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Microwave Chemistry Zaps Solar Cells

A microwave experiment with phosphorus has opened the way to more affordable and effective super-thin solar cells.

Flinders University nanotechnology researchers made flakes of phosphorene, a 2D form of phosphorus only a few atoms thick, that could not only boost the energy capacity of popular dye-sensitised solar cells but potentially remove the need for the expensive component platinum. Dye-sensitised solar cells are an emerging field of thin-film, semi-flexible and semi-transparent solar cells that are simple to make but limited by quite costly components such as platinum and ruthenium.

While solar cells based on carbon nanotubes and silicon are cheaper and easier to manufacture than crystalline silicon cells, one challenge with these new solar cells is to boost their ability to convert sunlight into electricity effectively. The Flinders researchers, led by Prof Joseph Shapter, found that the inclusion of a layer of ultra-thin nanoflakes of phosphorene in these solar cells increased their photovoltaic efficiency to 8.31%, which outperforms more expensive platinum-based cells.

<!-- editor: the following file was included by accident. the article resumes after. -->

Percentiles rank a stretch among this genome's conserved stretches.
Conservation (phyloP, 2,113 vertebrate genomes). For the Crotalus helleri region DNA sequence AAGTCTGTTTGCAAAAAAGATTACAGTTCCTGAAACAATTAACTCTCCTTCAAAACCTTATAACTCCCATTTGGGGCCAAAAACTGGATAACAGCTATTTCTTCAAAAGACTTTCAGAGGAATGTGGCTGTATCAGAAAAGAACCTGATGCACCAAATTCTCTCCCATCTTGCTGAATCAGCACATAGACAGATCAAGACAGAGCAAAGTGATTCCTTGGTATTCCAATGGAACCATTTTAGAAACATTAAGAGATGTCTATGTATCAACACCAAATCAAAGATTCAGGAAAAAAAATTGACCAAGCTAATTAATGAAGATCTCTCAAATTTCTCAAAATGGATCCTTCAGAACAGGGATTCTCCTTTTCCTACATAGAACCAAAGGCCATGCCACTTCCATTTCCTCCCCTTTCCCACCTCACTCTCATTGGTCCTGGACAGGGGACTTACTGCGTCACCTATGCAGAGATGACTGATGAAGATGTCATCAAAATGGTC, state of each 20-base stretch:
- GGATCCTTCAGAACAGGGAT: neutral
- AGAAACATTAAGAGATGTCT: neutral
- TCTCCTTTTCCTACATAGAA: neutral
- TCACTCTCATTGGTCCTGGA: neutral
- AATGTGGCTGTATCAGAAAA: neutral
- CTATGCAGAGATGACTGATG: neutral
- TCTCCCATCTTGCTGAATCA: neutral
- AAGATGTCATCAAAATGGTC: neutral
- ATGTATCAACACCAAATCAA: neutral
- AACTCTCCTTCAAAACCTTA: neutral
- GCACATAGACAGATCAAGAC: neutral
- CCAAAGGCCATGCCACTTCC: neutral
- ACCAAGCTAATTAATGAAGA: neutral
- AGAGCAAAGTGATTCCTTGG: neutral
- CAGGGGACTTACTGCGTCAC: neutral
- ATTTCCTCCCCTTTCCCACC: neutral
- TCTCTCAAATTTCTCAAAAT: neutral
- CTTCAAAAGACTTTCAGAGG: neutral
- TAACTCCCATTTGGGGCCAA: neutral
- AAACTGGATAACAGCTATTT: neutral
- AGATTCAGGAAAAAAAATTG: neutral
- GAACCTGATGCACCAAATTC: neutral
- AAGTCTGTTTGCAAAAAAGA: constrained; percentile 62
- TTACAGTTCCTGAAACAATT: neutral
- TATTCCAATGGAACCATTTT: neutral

The microwave method involves immersing phosphorus in a special liquid and exposing it to microwaves for 10 minutes. In contrast, existing protocols involve 15 hours of heating.

In the second study, the team again used the microwave method to make phosphorene flakes and then added them to carbon nanotube–silicon solar cells and measured a significant improvement in the cells’ power conversion.

“With these promising early results, further studies with the microwave technique and other solvents will help improve stability and durability of phosphorene and allow us to look at ways to produce larger amounts of phosphorene for possible commercial applications,” says co-author Dr Christopher Gibson of the Flinders College of Science and Engineering.

The microwave experiments and potential applications in the solar industry have been published in Angewandte Chemie, Advanced Function Materials and Small Methods.